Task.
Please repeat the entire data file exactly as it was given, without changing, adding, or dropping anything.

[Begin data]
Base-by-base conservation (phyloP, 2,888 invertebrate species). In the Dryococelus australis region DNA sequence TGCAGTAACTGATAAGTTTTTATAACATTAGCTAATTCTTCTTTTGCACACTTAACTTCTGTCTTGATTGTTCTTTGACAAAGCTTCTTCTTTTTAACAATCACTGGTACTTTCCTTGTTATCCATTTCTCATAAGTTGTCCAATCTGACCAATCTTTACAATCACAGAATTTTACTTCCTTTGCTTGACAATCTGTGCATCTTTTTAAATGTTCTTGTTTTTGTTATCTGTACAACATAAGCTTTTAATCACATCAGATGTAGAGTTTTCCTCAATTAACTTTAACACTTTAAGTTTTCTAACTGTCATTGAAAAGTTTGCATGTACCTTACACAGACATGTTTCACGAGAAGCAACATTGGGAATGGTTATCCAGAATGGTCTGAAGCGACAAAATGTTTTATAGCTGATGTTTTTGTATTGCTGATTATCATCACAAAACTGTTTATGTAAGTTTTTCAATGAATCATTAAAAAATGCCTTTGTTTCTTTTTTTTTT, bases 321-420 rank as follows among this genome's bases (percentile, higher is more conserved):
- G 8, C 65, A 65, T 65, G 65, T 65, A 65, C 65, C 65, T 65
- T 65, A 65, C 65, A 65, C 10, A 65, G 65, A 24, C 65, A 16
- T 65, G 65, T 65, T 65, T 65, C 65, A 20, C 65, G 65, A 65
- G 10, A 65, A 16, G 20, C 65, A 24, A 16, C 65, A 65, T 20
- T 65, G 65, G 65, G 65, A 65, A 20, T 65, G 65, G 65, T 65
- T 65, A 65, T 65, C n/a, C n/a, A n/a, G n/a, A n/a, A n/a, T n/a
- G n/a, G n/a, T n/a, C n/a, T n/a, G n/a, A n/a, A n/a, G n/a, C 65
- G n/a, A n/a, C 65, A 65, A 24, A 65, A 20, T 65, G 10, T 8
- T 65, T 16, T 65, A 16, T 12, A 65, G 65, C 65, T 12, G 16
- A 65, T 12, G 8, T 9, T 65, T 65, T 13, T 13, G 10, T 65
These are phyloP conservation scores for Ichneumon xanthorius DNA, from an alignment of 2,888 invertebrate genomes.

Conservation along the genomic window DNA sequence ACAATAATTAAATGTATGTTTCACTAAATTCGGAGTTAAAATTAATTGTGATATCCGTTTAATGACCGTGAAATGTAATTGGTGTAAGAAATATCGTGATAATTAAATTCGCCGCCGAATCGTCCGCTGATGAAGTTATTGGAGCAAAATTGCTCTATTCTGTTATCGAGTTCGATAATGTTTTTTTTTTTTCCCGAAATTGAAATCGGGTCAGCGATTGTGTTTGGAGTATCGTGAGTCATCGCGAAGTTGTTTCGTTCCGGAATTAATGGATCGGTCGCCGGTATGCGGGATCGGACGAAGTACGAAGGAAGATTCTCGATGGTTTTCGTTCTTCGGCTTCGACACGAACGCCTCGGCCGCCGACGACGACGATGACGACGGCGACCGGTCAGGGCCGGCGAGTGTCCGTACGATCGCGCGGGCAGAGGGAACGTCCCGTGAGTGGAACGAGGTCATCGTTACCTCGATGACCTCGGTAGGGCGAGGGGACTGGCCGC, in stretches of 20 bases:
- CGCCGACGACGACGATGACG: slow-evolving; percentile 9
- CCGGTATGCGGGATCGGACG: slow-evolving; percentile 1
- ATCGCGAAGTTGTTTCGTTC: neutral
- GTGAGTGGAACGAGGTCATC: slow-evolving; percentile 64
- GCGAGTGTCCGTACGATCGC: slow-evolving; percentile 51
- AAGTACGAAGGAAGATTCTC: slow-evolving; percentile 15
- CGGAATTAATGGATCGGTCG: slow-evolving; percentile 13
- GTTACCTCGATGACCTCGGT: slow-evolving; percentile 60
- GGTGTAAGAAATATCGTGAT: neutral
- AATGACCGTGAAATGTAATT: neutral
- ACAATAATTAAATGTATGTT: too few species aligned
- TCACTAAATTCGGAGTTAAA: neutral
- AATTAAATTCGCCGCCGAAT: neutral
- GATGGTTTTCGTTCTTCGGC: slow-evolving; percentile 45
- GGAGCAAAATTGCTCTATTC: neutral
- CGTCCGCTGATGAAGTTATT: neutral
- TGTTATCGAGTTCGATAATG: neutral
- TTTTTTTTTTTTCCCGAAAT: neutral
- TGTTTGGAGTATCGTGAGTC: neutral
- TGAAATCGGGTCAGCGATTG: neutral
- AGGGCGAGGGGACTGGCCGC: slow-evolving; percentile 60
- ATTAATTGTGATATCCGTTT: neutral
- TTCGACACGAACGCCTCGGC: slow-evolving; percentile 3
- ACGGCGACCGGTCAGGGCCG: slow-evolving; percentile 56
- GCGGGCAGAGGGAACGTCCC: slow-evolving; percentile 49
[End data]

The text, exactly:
Base-by-base conservation (phyloP, 2,888 invertebrate species). In the Dryococelus australis region DNA sequence TGCAGTAACTGATAAGTTTTTATAACATTAGCTAATTCTTCTTTTGCACACTTAACTTCTGTCTTGATTGTTCTTTGACAAAGCTTCTTCTTTTTAACAATCACTGGTACTTTCCTTGTTATCCATTTCTCATAAGTTGTCCAATCTGACCAATCTTTACAATCACAGAATTTTACTTCCTTTGCTTGACAATCTGTGCATCTTTTTAAATGTTCTTGTTTTTGTTATCTGTACAACATAAGCTTTTAATCACATCAGATGTAGAGTTTTCCTCAATTAACTTTAACACTTTAAGTTTTCTAACTGTCATTGAAAAGTTTGCATGTACCTTACACAGACATGTTTCACGAGAAGCAACATTGGGAATGGTTATCCAGAATGGTCTGAAGCGACAAAATGTTTTATAGCTGATGTTTTTGTATTGCTGATTATCATCACAAAACTGTTTATGTAAGTTTTTCAATGAATCATTAAAAAATGCCTTTGTTTCTTTTTTTTTT, bases 321-420 rank as follows among this genome's bases (percentile, higher is more conserved):
- G 8, C 65, A 65, T 65, G 65, T 65, A 65, C 65, C 65, T 65
- T 65, A 65, C 65, A 65, C 10, A 65, G 65, A 24, C 65, A 16
- T 65, G 65, T 65, T 65, T 65, C 65, A 20, C 65, G 65, A 65
- G 10, A 65, A 16, G 20, C 65, A 24, A 16, C 65, A 65, T 20
- T 65, G 65, G 65, G 65, A 65, A 20, T 65, G 65, G 65, T 65
- T 65, A 65, T 65, C n/a, C n/a, A n/a, G n/a, A n/a, A n/a, T n/a
- G n/a, G n/a, T n/a, C n/a, T n/a, G n/a, A n/a, A n/a, G n/a, C 65
- G n/a, A n/a, C 65, A 65, A 24, A 65, A 20, T 65, G 10, T 8
- T 65, T 16, T 65, A 16, T 12, A 65, G 65, C 65, T 12, G 16
- A 65, T 12, G 8, T 9, T 65, T 65, T 13, T 13, G 10, T 65
These are phyloP conservation scores for Ichneumon xanthorius DNA, from an alignment of 2,888 invertebrate genomes.

Conservation along the genomic window DNA sequence ACAATAATTAAATGTATGTTTCACTAAATTCGGAGTTAAAATTAATTGTGATATCCGTTTAATGACCGTGAAATGTAATTGGTGTAAGAAATATCGTGATAATTAAATTCGCCGCCGAATCGTCCGCTGATGAAGTTATTGGAGCAAAATTGCTCTATTCTGTTATCGAGTTCGATAATGTTTTTTTTTTTTCCCGAAATTGAAATCGGGTCAGCGATTGTGTTTGGAGTATCGTGAGTCATCGCGAAGTTGTTTCGTTCCGGAATTAATGGATCGGTCGCCGGTATGCGGGATCGGACGAAGTACGAAGGAAGATTCTCGATGGTTTTCGTTCTTCGGCTTCGACACGAACGCCTCGGCCGCCGACGACGACGATGACGACGGCGACCGGTCAGGGCCGGCGAGTGTCCGTACGATCGCGCGGGCAGAGGGAACGTCCCGTGAGTGGAACGAGGTCATCGTTACCTCGATGACCTCGGTAGGGCGAGGGGACTGGCCGC, in stretches of 20 bases:
- CGCCGACGACGACGATGACG: slow-evolving; percentile 9
- CCGGTATGCGGGATCGGACG: slow-evolving; percentile 1
- ATCGCGAAGTTGTTTCGTTC: neutral
- GTGAGTGGAACGAGGTCATC: slow-evolving; percentile 64
- GCGAGTGTCCGTACGATCGC: slow-evolving; percentile 51
- AAGTACGAAGGAAGATTCTC: slow-evolving; percentile 15
- CGGAATTAATGGATCGGTCG: slow-evolving; percentile 13
- GTTACCTCGATGACCTCGGT: slow-evolving; percentile 60
- GGTGTAAGAAATATCGTGAT: neutral
- AATGACCGTGAAATGTAATT: neutral
- ACAATAATTAAATGTATGTT: too few species aligned
- TCACTAAATTCGGAGTTAAA: neutral
- AATTAAATTCGCCGCCGAAT: neutral
- GATGGTTTTCGTTCTTCGGC: slow-evolving; percentile 45
- GGAGCAAAATTGCTCTATTC: neutral
- CGTCCGCTGATGAAGTTATT: neutral
- TGTTATCGAGTTCGATAATG: neutral
- TTTTTTTTTTTTCCCGAAAT: neutral
- TGTTTGGAGTATCGTGAGTC: neutral
- TGAAATCGGGTCAGCGATTG: neutral
- AGGGCGAGGGGACTGGCCGC: slow-evolving; percentile 60
- ATTAATTGTGATATCCGTTT: neutral
- TTCGACACGAACGCCTCGGC: slow-evolving; percentile 3
- ACGGCGACCGGTCAGGGCCG: slow-evolving; percentile 56
- GCGGGCAGAGGGAACGTCCC: slow-evolving; percentile 49